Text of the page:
RCC’s new small business director gives entrepreneurs a lift

By High Point Enterprise

July 12–RANDOLPH COUNTY — Budding entrepreneurs sometimes don’t know where to start, according to Jessica McDaniel.

The new director of the Small Business Center at Randolph Community College, she helps provide guidance and direction for new and existing businesses in the county through local, state and federal partnerships, as well as counseling, training and other support from experts.

“The biggest trend I’m seeing right now is lending,” said McDaniel, who previously held the same position at Montgomery Community College. “The economy is changing, and I am finding that people are more confident taking that risk and taking that leap and quitting their day job to launch a new business, but they just aren’t sure how to go about finding funding.”

McDaniel and a network of volunteers that include attorneys and accountants advise clients on funding sources other than bank loans, such as the North Carolina Rural Center.

“A lot of traditional banks won’t fund startups. They won’t fund them until they’ve been in business for two years,” she said. “That’s probably the biggest thing right now — access to capital, whether it’s a startup or an expansion. We’re trained to walk them through the loan application process.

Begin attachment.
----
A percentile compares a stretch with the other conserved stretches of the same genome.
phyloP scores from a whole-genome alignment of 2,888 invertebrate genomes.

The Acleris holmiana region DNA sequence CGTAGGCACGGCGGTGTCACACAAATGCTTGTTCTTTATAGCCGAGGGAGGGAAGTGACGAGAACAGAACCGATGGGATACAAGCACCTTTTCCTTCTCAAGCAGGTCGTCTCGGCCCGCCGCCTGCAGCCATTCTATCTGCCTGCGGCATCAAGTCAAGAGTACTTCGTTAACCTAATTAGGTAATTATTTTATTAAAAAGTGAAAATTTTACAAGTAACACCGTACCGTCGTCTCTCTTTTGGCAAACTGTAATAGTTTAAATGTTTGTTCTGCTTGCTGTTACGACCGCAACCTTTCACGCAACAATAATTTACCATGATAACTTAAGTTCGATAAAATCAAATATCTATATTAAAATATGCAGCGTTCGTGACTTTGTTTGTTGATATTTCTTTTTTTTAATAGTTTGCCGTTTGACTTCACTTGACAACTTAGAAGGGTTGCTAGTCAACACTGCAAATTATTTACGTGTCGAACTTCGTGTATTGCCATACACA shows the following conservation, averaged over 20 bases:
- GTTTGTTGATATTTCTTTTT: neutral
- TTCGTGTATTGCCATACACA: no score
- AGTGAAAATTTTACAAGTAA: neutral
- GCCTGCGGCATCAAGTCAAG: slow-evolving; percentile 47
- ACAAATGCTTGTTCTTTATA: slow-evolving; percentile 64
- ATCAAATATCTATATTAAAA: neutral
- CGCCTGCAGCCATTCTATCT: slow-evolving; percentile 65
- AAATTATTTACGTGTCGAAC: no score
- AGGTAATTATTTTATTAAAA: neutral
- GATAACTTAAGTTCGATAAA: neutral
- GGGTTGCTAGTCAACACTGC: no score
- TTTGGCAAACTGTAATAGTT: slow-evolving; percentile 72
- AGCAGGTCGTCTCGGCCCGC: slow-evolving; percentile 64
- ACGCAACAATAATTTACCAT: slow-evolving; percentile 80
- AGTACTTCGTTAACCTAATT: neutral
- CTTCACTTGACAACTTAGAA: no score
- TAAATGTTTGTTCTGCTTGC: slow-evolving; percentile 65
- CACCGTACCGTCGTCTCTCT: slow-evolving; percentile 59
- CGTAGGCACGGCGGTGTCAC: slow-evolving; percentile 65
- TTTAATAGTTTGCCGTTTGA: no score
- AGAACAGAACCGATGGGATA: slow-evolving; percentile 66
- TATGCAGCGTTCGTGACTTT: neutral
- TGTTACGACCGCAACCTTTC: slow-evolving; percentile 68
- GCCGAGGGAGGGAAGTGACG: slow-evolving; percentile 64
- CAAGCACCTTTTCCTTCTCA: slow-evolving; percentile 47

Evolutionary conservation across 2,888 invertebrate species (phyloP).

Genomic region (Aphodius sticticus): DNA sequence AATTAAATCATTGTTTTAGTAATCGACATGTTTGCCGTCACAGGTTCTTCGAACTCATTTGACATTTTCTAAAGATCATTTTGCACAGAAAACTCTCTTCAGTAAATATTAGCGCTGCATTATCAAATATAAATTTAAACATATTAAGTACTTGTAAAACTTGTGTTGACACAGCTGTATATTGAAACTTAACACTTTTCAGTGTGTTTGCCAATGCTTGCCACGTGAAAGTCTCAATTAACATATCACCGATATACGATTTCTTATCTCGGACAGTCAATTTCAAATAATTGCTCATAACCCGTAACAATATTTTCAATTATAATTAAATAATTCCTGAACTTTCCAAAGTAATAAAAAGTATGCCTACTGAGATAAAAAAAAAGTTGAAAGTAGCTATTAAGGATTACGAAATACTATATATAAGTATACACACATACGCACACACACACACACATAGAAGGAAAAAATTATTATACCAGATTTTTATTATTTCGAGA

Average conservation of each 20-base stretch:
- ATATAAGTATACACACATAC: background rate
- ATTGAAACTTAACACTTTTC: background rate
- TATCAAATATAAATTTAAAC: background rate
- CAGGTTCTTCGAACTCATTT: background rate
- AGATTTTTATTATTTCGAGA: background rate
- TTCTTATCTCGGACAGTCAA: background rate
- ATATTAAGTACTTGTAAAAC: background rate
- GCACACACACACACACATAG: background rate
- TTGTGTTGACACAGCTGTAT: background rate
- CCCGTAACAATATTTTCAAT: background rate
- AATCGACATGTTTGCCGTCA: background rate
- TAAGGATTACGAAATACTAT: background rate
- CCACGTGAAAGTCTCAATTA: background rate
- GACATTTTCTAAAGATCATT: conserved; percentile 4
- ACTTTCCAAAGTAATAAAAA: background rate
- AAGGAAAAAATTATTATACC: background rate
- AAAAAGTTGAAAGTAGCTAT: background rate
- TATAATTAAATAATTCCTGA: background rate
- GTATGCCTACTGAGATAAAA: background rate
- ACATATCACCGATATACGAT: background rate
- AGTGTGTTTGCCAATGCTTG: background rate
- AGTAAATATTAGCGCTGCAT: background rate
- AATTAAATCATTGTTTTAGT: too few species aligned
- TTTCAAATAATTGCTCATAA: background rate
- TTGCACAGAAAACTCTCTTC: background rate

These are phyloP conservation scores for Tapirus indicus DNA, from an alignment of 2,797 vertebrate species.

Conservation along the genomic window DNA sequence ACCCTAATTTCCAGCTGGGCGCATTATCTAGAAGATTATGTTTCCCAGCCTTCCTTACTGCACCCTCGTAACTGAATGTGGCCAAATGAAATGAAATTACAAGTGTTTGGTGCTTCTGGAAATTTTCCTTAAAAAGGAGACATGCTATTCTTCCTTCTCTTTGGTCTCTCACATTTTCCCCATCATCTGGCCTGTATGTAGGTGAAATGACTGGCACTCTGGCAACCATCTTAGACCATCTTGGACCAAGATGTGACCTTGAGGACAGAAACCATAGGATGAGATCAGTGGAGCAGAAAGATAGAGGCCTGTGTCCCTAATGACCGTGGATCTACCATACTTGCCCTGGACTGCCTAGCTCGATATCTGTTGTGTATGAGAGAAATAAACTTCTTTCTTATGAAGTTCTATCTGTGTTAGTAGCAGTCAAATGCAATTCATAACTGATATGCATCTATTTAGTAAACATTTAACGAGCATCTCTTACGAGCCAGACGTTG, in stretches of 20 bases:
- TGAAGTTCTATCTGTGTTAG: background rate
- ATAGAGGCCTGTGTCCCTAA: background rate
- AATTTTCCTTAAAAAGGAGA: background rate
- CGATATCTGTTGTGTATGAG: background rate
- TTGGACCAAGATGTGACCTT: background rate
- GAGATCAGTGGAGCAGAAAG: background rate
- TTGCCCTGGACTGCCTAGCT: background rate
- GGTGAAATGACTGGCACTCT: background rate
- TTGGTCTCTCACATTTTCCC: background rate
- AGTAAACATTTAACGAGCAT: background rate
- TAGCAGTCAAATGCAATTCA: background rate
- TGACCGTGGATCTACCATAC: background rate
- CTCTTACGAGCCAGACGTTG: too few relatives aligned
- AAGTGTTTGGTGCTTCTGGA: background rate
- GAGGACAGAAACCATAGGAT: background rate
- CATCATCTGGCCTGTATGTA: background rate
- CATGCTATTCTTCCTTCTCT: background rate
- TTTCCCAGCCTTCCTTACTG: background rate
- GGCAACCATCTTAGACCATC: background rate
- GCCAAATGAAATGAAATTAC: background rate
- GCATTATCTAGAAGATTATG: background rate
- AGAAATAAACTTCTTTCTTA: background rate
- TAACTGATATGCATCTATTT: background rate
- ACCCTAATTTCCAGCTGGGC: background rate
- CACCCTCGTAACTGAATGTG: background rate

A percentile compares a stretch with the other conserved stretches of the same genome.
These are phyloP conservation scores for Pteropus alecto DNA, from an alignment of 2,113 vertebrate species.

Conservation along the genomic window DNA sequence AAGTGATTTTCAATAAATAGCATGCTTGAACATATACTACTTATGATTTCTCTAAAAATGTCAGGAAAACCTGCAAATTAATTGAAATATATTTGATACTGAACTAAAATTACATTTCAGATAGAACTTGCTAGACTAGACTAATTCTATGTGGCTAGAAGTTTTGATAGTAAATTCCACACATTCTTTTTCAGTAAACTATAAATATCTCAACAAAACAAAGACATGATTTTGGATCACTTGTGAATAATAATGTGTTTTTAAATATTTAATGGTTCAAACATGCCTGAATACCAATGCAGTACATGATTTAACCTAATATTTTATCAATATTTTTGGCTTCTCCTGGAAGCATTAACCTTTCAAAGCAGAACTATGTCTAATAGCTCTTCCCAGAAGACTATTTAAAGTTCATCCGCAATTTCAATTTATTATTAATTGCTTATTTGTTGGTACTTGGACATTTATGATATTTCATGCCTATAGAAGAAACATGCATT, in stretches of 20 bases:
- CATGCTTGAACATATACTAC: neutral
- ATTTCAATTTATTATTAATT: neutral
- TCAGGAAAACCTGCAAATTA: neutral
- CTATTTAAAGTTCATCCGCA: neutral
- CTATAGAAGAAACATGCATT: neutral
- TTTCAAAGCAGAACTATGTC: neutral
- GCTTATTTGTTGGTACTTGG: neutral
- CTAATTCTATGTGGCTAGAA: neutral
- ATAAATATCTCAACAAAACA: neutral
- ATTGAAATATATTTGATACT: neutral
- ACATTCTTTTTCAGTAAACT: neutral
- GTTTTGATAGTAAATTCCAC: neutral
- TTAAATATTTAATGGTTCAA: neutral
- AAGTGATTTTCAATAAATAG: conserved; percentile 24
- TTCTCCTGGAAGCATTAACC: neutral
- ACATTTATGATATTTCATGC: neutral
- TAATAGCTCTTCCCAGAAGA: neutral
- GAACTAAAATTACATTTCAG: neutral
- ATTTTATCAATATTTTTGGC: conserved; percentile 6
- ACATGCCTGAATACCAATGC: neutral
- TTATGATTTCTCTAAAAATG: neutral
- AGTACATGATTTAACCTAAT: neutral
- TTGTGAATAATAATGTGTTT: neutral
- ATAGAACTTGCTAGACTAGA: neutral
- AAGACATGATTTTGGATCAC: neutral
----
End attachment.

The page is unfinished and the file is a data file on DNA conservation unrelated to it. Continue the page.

While getting credit can be a challenge, the general business climate is strong for small retailers, McDaniel said.

“I’ve seen a lot of art-related businesses lately,” she said. “Really, with all the movement toward downtown development, folks want to find a spot to grow and thrive.”

A Lexington native, McDaniel holds degrees from Davidson County Community College and the University of North Carolina-Greensboro. She is a certified facilitator through the nonprofit N.C. Rural Entrepreneurship through Action Learning and has earned top credentials through the state’s Small Business Center Network.

She also founded a nonprofit called Rural RedThread, which is dedicated to rural revitalization, entrepreneurship education and community development.

All of the Small Business Center’s services are free, including confidential counseling, workshops and seminars. RCC also offers workspace and other resources on campus for small business clients.

“Our job is to stay on the up-and-up at the local, state and federal level about what’s going on in the small business world,” McDaniel said. “We’ll serve clients wherever they need us to.”

This article provided by NewsEdge.